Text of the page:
Though the football team could likely pull off a successful game in Tripp and Anne’s absence, other students’ success might not be as certain. Without the family’s generosity, several students’ college experiences would look quite different and present more daunting challenges. As the Joneses have returned to Clemson football season after football season to find the same tree growing steadily at their tailgating spot, their connection to Clemson has grown along with their commitment to giving back. The fruit of that commitment will benefit many for years to come.

Giving 110% … Off the Field

Brian Dawkins ’96 wasted no time in making a name for himself once he set foot on campus at Clemson. He spent his freshman season on football special teams and earned a starting role at free safety his sophomore year. Three years, one all-ACC honor and one second-team All-America honor later, Dawkins was selected by the Philadelphia Eagles in the second round of the 1996 NFL draft.

He played in the NFL for 16 seasons with both the Eagles and the Denver Broncos, earning Pro-Bowl honors nine times. He was named to the Philadelphia Eagles 75th Anniversary Team and the NFL 2000s All-Decade Team, and he holds the record for the most fumbles forced by a safety — 36 during his career. He is a member of the Pro Football Hall of Fame Class of 2018.

Though Dawkins’s NFL career has ended, his impact continues to grow. In 2009, he and his family established the Dawkins Family Scholarship Endowment at Clemson to provide scholarships to students from underrepresented populations.

“Your athleticism will last as long as your body can hold up, but education is the most important thing,” Dawkins said. “To me that was the more important part of this gift — to give to those individuals who might be lacking and to help them achieve a greater version of themselves than they probably could without this gift.”

Many students have already benefited from the Dawkinses’ generosity, and more will follow in their footsteps. For Jelani Murray, receiving a scholarship from the Dawkins family allowed him to attend Clemson and to meet people who share his interests. He now plans to pursue a career in sports business.

“My scholarship is a large part of the reason that I came here,” Murray said. “It made it financially easier to go here than the other school I was deciding between. I just want to give a huge thank you.”

Haley McKee has a similar story: “When I applied to Clemson, the costs associated with being out of state were really scary. The scholarship that I received allowed me to be here today. Without this scholarship, I don’t think I would have been able to have some of the best experiences I’ve had yet in life.” After McKee finishes up her nursing degree, she hopes to work in a pediatric hospital, potentially in hematology or oncology.

Though many students have discovered their talents and awakened their professional ambitions at Clemson, their journeys may not have included the University if not for the generosity of scholarship donors — which is exactly why Dawkins chose to give.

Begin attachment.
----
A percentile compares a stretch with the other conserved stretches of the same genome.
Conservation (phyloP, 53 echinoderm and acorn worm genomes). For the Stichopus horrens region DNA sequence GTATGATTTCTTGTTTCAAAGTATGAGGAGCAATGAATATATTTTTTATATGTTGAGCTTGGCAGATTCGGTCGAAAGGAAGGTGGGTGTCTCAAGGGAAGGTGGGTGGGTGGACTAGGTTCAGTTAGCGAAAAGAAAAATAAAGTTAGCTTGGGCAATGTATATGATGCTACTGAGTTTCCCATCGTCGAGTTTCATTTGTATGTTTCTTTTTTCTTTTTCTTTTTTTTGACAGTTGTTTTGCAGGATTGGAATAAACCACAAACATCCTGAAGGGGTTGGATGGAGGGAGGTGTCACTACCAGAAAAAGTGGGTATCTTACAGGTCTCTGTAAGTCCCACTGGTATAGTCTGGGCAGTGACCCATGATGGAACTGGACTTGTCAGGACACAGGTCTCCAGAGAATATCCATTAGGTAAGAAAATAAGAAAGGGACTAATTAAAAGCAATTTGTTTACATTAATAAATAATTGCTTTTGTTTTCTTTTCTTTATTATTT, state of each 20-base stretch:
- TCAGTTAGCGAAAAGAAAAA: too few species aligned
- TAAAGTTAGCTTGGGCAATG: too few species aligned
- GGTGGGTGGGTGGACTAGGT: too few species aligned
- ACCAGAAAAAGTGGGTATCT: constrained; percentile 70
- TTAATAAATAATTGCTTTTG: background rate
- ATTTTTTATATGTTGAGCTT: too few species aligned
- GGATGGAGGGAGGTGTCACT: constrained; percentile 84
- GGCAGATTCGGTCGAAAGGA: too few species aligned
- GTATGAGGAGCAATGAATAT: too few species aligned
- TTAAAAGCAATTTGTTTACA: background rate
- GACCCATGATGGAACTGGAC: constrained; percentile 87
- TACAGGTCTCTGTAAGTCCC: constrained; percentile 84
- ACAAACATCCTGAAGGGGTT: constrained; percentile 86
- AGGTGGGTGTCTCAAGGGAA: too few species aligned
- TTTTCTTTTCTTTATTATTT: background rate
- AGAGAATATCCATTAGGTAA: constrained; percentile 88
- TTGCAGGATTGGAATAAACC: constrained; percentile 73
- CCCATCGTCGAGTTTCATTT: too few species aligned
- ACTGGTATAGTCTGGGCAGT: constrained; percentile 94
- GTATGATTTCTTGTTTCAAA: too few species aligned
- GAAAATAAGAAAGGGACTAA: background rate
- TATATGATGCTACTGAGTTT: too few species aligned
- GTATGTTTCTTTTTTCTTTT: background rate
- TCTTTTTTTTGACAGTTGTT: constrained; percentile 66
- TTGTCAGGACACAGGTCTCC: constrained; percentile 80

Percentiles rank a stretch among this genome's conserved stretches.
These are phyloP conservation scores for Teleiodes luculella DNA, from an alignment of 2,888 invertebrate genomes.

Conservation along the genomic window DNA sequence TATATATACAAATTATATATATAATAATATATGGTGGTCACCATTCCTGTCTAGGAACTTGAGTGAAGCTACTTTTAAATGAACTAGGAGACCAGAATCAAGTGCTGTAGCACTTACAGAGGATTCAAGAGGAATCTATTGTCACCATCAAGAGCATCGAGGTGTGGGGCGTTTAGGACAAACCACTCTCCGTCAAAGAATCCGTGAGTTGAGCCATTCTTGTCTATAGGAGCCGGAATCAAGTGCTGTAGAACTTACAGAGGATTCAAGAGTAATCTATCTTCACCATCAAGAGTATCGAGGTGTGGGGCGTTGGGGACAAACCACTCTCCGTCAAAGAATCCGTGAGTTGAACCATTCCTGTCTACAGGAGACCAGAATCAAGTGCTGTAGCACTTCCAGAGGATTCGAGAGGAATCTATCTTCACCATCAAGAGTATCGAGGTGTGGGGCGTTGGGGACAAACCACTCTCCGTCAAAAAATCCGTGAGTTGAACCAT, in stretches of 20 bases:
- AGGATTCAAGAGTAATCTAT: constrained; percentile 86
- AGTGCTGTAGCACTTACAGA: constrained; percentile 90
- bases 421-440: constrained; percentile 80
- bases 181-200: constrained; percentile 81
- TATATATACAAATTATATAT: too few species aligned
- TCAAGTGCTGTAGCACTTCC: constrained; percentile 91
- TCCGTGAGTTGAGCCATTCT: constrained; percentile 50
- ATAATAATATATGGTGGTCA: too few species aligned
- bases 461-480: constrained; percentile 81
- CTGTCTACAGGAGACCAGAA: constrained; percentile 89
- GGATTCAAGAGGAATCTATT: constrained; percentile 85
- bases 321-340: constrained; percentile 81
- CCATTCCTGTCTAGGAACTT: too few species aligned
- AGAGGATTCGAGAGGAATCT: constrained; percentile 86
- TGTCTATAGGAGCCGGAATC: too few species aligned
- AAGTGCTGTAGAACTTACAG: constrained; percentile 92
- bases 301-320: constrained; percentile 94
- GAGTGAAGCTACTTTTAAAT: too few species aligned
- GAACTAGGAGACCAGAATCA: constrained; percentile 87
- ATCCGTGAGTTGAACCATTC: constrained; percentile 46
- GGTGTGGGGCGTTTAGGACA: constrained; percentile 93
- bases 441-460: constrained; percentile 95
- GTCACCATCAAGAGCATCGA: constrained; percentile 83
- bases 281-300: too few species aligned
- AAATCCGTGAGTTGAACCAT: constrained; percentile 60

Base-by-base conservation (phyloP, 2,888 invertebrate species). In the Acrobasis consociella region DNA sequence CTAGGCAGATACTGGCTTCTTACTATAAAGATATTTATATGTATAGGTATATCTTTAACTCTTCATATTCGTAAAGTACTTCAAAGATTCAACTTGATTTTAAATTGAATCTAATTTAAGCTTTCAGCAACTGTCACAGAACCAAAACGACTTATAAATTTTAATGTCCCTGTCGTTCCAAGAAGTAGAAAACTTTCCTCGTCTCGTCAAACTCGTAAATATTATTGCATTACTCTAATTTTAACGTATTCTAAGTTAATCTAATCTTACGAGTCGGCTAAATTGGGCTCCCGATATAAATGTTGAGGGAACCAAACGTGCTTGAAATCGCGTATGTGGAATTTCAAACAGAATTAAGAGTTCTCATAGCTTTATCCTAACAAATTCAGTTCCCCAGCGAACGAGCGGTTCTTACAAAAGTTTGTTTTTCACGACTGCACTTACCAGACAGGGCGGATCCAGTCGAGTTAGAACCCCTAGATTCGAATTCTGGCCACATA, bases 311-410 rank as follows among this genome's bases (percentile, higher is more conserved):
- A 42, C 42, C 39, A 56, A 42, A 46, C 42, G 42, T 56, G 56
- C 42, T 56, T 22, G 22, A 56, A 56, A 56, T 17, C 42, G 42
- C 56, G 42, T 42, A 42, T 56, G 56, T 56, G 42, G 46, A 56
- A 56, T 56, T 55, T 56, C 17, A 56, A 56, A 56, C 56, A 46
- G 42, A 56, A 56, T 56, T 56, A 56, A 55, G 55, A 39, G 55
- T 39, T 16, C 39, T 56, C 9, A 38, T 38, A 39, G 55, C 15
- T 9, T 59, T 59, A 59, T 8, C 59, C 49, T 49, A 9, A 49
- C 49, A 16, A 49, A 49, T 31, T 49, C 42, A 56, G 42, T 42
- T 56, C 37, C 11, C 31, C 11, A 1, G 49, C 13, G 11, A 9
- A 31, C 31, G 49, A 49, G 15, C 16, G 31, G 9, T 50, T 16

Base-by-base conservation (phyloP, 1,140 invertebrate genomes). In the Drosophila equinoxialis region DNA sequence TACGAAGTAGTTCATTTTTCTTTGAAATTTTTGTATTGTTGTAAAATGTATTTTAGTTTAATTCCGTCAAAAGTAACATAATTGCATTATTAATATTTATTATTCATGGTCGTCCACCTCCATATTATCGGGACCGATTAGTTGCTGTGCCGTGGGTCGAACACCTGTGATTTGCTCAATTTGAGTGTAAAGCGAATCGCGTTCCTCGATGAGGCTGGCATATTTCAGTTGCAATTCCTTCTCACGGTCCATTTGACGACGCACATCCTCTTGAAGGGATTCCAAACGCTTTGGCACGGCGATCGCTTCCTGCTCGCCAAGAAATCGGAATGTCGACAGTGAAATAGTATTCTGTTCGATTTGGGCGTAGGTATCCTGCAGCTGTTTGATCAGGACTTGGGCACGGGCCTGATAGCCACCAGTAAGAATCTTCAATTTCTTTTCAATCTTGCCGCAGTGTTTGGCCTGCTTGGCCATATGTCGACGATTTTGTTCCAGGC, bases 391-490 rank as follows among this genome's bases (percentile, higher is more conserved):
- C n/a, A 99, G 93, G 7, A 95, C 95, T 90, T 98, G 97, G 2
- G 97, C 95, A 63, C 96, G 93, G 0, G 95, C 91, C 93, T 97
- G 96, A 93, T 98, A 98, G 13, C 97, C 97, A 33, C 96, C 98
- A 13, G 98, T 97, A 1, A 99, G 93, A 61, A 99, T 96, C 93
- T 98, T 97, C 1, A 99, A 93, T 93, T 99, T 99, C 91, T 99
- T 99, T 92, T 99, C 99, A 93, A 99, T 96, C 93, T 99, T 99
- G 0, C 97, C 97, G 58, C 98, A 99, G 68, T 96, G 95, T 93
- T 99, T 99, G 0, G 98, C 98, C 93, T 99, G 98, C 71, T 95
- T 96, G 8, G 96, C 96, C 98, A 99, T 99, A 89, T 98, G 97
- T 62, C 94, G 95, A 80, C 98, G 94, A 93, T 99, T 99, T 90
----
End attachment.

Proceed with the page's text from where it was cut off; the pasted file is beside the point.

“Clemson is the place that gave me an opportunity,” he said. “They took a risk on me. I know what it feels like for someone you will never meet to bless you with something, and that was one of the most powerful experiences I have had. I wanted to give students an opportunity to experience something they might not experience otherwise.”

Retired Cryovac Executive Breaks Record with Donation for Chemical Engineering

A retired Greenville executive and philanthropist is turning his attention back to Clemson, where his recent gift to the chemical and biomolecular engineering department is the largest in the department’s history.

William Sturgis ’57 and his wife, Martha Beth, are contributing $600,000 to create a distinguished professorship in the department. They plan to double their contribution in their will.

The faculty member selected for the professorship will be able to use funds generated by an endowment to support graduate and undergraduate students as they do research, learn about entrepreneurship and travel to national meetings to present their research.

In a 37-year career, Sturgis was executive vice president of worldwide packaging operations at specialty chemical company W.R. Grace and president of its North American Cryovac division. Upon retirement in 1997, Sturgis received the Order of the Palmetto, the state of South Carolina’s highest civilian honor, and a commendation from the state House of Representatives.

Sturgis said he and his wife established the professorship because they wanted to do something for chemical engineering at Clemson, where he got his start studying under influential professor Charles E. Littlejohn Jr.

“The quality of the professors really makes the quality of the graduates,” Sturgis said. “If you’ve got the money to attract the top professors, you’re going to attract a lot of people who want to major in that particular area and go on and do well.”

Sturgis, who grew up on a dairy farm in Rock Hill, recalled that his class at Clemson had 41 chemical engineering majors, 12 of whom graduated. He received his Bachelor of Science from Clemson in 1957 and later graduated from the Advanced Management Program at Harvard Business School.

As an alumnus, Sturgis returned to Clemson and served as a member of the College of Engineering, Computing and Applied Sciences advisory board and as chair of the Clemson University Foundation. He was instrumental in beginning the packaging science program at Clemson and played a key role in steering a $2 million contribution for scholarships from Cryovac.